I updated my coffee station area with a new counter liner and seasonal fall decor! Also included below is a handy coffee maker tip! It's that Continue Reading
Introduction to article about the organization method of Mari Kondo:
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Sometimes I am rather slow on keeping up with culture and fashion. Some of this is on purpose and some of it is on accident. When everyone first started loving Burlap, I thought it was ugly. It is sack-cloth. It is not good quality, it speaks of being poor– not blessings. I still don’t care much for Burlap. But I did finally find some neat burlap fabric bags on sale and I knew people would probably like them.
I even cut one apart and framed it. Cute, isn’t it?!
I have yet to jump on the ribbed sheet metal craze, though. That one baffles me as much the burlap. Oh well….
I first heard about the book, “The Life-Changing Magic of Tidying Up,” several years ago. A friend was reading it and organizing her house by using the method. This particular friend was already well-organized. Her house was already de-cluttered by her own natural habits. So it did not alarm me that she “found joy” by de-cluttering her house a bit more than she already had.
The other evening I wanted to spend some time with our outside dog by allowing her into the basement. Because of the six month old dog’s rambunctiousness, I can’t do much with the dog present other than try to watch some TV so I chose the Netflix show “Tidying Up.”
I had heard about the new series from others, and it was right there in the suggested things for me to watch. I had heard that it was “life-changing” and how people were throwing things out left and right.
The show has Marie Kondo and a translator come into a young family’s cluttered, messy home. Mrs. Kondo begins her process of showing the family how to sort their things. The family works from start to finish for about a month, with Mrs. Kondo visiting about once a week, and those are the times that we see on the show. It is not a dramatic show like Super Nanny was, or even like What Not to Wear, where they throw things out and the people are very upset. It was practical.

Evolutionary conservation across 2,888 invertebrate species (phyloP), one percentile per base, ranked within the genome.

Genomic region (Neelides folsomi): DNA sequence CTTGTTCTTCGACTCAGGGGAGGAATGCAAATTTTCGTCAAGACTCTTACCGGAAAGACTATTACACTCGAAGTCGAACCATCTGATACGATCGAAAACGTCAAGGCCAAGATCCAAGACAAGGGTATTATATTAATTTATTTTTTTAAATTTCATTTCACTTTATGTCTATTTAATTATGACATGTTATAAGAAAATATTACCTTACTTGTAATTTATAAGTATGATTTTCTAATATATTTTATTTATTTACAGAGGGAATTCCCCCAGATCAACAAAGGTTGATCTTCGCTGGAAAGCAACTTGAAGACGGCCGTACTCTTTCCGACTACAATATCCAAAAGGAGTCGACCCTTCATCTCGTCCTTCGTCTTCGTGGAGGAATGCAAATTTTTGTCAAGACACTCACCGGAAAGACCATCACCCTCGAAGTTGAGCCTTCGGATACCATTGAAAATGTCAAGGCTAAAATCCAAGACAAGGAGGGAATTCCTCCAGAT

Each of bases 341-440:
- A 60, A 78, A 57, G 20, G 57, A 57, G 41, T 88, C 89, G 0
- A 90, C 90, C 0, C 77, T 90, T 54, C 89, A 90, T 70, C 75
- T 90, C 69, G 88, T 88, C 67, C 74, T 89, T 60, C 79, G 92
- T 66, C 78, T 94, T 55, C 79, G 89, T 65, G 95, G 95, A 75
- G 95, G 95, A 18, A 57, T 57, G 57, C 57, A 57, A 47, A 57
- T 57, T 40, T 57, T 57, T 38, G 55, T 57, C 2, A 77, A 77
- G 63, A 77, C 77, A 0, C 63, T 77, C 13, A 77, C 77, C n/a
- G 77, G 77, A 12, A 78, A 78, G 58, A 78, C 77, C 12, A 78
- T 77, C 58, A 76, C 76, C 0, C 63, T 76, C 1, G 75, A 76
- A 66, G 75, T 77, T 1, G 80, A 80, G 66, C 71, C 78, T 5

I like practical. I could use some practical tips in how to better store the things I want to keep. I have two problem areas I want to tackle in my home; and I know my entire house would be neater if I could have a better organized master closet and craft area.
But in my post today I want to tell you why I will not use the KonMari method of organizing things, and I probably will not watch any more of her shows (although I may, to see if there are any practical tips that I could use.)
At the beginning of the process, Mrs. Kondo had the family and herself pray over the house. Mrs. Kondo found a spot on the living room floor that “felt right” to her. She kneeled, closed her eyes, and prayed. They prayed together, silently, and “thanked the house for protecting them.” Mrs. Kondo made some sort of motion over the carpet with both of her hands during the prayer.
Now you may not think much of that, or you may think it was quaint or cute, or that it wasn’t even really a prayer, but it was a prayer. She held her hands in the praying position, palms together. It was not cute or quaint: it was the worship of a thing, an inanimate object. They were praying to the house as if the house could hear them– they were making the house an idol constructed of stone or wood.
It does not end there. As they began to sort through the clothes and decide which ones to throw away, Mrs. Kondo instructed that the clothes that were to be thrown away needed to be “thanked.” Again, it was talking to an inanimate object as if it could hear, or had feelings.